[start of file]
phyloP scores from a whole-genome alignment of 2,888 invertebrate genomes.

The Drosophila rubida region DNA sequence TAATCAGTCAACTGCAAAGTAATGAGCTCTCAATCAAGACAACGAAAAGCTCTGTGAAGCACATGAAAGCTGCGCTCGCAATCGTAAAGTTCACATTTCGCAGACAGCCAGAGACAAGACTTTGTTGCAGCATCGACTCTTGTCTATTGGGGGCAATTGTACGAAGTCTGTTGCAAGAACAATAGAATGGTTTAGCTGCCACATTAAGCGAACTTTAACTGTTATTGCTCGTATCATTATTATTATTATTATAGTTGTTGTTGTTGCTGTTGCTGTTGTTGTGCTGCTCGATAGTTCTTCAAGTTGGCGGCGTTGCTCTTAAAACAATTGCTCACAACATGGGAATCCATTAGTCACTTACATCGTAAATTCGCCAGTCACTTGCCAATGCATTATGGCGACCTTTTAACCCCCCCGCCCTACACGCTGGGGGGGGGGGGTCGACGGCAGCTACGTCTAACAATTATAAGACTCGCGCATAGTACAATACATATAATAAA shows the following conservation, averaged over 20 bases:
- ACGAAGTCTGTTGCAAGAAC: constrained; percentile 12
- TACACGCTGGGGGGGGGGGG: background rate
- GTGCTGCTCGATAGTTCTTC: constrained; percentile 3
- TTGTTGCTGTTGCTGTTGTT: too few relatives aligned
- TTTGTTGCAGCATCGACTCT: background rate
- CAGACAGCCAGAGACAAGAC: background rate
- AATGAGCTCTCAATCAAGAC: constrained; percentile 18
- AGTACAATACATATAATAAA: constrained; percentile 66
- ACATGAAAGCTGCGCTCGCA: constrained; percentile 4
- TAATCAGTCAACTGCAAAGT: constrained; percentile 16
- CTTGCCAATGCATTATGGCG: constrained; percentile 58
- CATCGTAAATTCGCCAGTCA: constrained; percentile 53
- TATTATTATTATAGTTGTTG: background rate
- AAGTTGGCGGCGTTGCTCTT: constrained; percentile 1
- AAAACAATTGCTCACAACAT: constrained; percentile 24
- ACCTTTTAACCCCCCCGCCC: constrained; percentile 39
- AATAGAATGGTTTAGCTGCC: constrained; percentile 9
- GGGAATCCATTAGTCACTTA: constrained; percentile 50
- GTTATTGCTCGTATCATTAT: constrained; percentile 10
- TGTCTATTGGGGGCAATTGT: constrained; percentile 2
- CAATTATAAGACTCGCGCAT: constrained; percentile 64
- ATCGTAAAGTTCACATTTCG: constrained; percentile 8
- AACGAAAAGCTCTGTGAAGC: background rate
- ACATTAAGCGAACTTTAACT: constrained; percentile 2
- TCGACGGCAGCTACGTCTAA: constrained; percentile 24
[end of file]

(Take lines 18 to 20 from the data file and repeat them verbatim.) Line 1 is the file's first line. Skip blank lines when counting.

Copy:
- ACCTTTTAACCCCCCCGCCC: constrained; percentile 39
- AATAGAATGGTTTAGCTGCC: constrained; percentile 9
- GGGAATCCATTAGTCACTTA: constrained; percentile 50